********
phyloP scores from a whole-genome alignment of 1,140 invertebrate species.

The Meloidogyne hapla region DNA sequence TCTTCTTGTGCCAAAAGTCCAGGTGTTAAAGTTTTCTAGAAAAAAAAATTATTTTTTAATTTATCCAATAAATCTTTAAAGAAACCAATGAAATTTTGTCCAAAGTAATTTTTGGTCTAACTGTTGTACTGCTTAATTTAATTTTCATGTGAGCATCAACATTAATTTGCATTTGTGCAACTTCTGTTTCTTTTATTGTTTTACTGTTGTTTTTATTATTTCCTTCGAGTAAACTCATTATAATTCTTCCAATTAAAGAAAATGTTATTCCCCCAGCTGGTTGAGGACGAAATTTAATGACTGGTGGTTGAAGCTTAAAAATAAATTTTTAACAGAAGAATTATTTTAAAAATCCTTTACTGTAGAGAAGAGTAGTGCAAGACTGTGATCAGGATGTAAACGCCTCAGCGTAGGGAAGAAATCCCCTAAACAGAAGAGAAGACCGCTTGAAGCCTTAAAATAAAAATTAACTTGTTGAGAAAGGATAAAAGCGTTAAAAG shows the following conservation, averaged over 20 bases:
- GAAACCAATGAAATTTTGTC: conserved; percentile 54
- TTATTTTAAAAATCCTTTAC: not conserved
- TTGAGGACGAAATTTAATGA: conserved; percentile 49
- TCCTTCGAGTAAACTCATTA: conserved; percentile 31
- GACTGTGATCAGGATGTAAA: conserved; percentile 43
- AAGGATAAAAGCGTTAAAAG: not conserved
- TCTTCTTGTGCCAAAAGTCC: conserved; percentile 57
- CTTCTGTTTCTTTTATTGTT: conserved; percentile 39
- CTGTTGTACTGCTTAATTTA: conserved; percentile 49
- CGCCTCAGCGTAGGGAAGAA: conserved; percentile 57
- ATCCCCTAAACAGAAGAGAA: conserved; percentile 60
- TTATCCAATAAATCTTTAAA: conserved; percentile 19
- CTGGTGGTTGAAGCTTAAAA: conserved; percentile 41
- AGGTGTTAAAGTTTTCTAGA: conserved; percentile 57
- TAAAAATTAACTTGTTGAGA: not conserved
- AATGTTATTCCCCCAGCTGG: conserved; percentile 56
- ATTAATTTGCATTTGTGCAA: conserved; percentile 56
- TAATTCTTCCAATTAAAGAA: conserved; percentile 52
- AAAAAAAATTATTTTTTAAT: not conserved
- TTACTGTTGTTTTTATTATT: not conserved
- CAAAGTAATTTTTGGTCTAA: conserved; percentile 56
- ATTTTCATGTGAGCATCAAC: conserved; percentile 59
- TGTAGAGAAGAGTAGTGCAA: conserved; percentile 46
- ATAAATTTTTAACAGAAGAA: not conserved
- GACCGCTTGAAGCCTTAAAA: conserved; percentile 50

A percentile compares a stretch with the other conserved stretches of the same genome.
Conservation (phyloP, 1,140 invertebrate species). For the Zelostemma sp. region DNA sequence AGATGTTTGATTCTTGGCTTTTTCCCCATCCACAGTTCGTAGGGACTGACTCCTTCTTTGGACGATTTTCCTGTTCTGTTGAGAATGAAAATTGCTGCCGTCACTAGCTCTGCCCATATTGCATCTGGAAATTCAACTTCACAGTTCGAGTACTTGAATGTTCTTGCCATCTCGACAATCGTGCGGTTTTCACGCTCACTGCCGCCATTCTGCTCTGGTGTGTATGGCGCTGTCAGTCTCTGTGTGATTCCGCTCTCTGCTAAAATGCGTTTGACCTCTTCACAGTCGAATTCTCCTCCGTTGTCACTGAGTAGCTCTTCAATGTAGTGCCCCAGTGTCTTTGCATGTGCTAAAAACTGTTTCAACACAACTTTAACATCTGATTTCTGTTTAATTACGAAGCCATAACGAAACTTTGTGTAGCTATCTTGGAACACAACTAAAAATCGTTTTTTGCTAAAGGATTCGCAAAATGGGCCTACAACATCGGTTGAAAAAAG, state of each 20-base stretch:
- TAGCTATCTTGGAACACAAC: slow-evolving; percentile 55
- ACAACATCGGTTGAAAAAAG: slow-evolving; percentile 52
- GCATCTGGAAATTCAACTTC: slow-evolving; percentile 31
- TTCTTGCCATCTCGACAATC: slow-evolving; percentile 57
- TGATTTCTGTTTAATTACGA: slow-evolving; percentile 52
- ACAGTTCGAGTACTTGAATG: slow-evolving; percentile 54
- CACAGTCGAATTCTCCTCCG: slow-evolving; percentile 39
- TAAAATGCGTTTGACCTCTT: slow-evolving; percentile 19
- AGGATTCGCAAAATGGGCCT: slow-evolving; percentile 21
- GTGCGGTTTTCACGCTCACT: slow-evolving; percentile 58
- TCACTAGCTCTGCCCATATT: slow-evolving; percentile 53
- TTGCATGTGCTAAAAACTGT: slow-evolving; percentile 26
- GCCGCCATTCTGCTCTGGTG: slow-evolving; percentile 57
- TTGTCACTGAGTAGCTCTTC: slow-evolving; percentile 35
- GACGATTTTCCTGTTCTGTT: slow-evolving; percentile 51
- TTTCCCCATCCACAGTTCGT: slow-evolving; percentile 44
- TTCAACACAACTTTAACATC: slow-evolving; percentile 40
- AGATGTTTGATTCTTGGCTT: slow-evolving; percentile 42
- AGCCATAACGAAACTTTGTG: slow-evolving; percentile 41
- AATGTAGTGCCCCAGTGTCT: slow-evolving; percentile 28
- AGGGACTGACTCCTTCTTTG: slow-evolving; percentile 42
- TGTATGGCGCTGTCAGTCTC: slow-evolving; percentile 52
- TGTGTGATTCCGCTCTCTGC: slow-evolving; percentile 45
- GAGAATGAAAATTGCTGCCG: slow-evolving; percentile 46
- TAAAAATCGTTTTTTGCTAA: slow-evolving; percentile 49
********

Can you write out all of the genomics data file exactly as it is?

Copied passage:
phyloP scores from a whole-genome alignment of 1,140 invertebrate species.

The Meloidogyne hapla region DNA sequence TCTTCTTGTGCCAAAAGTCCAGGTGTTAAAGTTTTCTAGAAAAAAAAATTATTTTTTAATTTATCCAATAAATCTTTAAAGAAACCAATGAAATTTTGTCCAAAGTAATTTTTGGTCTAACTGTTGTACTGCTTAATTTAATTTTCATGTGAGCATCAACATTAATTTGCATTTGTGCAACTTCTGTTTCTTTTATTGTTTTACTGTTGTTTTTATTATTTCCTTCGAGTAAACTCATTATAATTCTTCCAATTAAAGAAAATGTTATTCCCCCAGCTGGTTGAGGACGAAATTTAATGACTGGTGGTTGAAGCTTAAAAATAAATTTTTAACAGAAGAATTATTTTAAAAATCCTTTACTGTAGAGAAGAGTAGTGCAAGACTGTGATCAGGATGTAAACGCCTCAGCGTAGGGAAGAAATCCCCTAAACAGAAGAGAAGACCGCTTGAAGCCTTAAAATAAAAATTAACTTGTTGAGAAAGGATAAAAGCGTTAAAAG shows the following conservation, averaged over 20 bases:
- GAAACCAATGAAATTTTGTC: conserved; percentile 54
- TTATTTTAAAAATCCTTTAC: not conserved
- TTGAGGACGAAATTTAATGA: conserved; percentile 49
- TCCTTCGAGTAAACTCATTA: conserved; percentile 31
- GACTGTGATCAGGATGTAAA: conserved; percentile 43
- AAGGATAAAAGCGTTAAAAG: not conserved
- TCTTCTTGTGCCAAAAGTCC: conserved; percentile 57
- CTTCTGTTTCTTTTATTGTT: conserved; percentile 39
- CTGTTGTACTGCTTAATTTA: conserved; percentile 49
- CGCCTCAGCGTAGGGAAGAA: conserved; percentile 57
- ATCCCCTAAACAGAAGAGAA: conserved; percentile 60
- TTATCCAATAAATCTTTAAA: conserved; percentile 19
- CTGGTGGTTGAAGCTTAAAA: conserved; percentile 41
- AGGTGTTAAAGTTTTCTAGA: conserved; percentile 57
- TAAAAATTAACTTGTTGAGA: not conserved
- AATGTTATTCCCCCAGCTGG: conserved; percentile 56
- ATTAATTTGCATTTGTGCAA: conserved; percentile 56
- TAATTCTTCCAATTAAAGAA: conserved; percentile 52
- AAAAAAAATTATTTTTTAAT: not conserved
- TTACTGTTGTTTTTATTATT: not conserved
- CAAAGTAATTTTTGGTCTAA: conserved; percentile 56
- ATTTTCATGTGAGCATCAAC: conserved; percentile 59
- TGTAGAGAAGAGTAGTGCAA: conserved; percentile 46
- ATAAATTTTTAACAGAAGAA: not conserved
- GACCGCTTGAAGCCTTAAAA: conserved; percentile 50

A percentile compares a stretch with the other conserved stretches of the same genome.
Conservation (phyloP, 1,140 invertebrate species). For the Zelostemma sp. region DNA sequence AGATGTTTGATTCTTGGCTTTTTCCCCATCCACAGTTCGTAGGGACTGACTCCTTCTTTGGACGATTTTCCTGTTCTGTTGAGAATGAAAATTGCTGCCGTCACTAGCTCTGCCCATATTGCATCTGGAAATTCAACTTCACAGTTCGAGTACTTGAATGTTCTTGCCATCTCGACAATCGTGCGGTTTTCACGCTCACTGCCGCCATTCTGCTCTGGTGTGTATGGCGCTGTCAGTCTCTGTGTGATTCCGCTCTCTGCTAAAATGCGTTTGACCTCTTCACAGTCGAATTCTCCTCCGTTGTCACTGAGTAGCTCTTCAATGTAGTGCCCCAGTGTCTTTGCATGTGCTAAAAACTGTTTCAACACAACTTTAACATCTGATTTCTGTTTAATTACGAAGCCATAACGAAACTTTGTGTAGCTATCTTGGAACACAACTAAAAATCGTTTTTTGCTAAAGGATTCGCAAAATGGGCCTACAACATCGGTTGAAAAAAG, state of each 20-base stretch:
- TAGCTATCTTGGAACACAAC: slow-evolving; percentile 55
- ACAACATCGGTTGAAAAAAG: slow-evolving; percentile 52
- GCATCTGGAAATTCAACTTC: slow-evolving; percentile 31
- TTCTTGCCATCTCGACAATC: slow-evolving; percentile 57
- TGATTTCTGTTTAATTACGA: slow-evolving; percentile 52
- ACAGTTCGAGTACTTGAATG: slow-evolving; percentile 54
- CACAGTCGAATTCTCCTCCG: slow-evolving; percentile 39
- TAAAATGCGTTTGACCTCTT: slow-evolving; percentile 19
- AGGATTCGCAAAATGGGCCT: slow-evolving; percentile 21
- GTGCGGTTTTCACGCTCACT: slow-evolving; percentile 58
- TCACTAGCTCTGCCCATATT: slow-evolving; percentile 53
- TTGCATGTGCTAAAAACTGT: slow-evolving; percentile 26
- GCCGCCATTCTGCTCTGGTG: slow-evolving; percentile 57
- TTGTCACTGAGTAGCTCTTC: slow-evolving; percentile 35
- GACGATTTTCCTGTTCTGTT: slow-evolving; percentile 51
- TTTCCCCATCCACAGTTCGT: slow-evolving; percentile 44
- TTCAACACAACTTTAACATC: slow-evolving; percentile 40
- AGATGTTTGATTCTTGGCTT: slow-evolving; percentile 42
- AGCCATAACGAAACTTTGTG: slow-evolving; percentile 41
- AATGTAGTGCCCCAGTGTCT: slow-evolving; percentile 28
- AGGGACTGACTCCTTCTTTG: slow-evolving; percentile 42
- TGTATGGCGCTGTCAGTCTC: slow-evolving; percentile 52
- TGTGTGATTCCGCTCTCTGC: slow-evolving; percentile 45
- GAGAATGAAAATTGCTGCCG: slow-evolving; percentile 46
- TAAAAATCGTTTTTTGCTAA: slow-evolving; percentile 49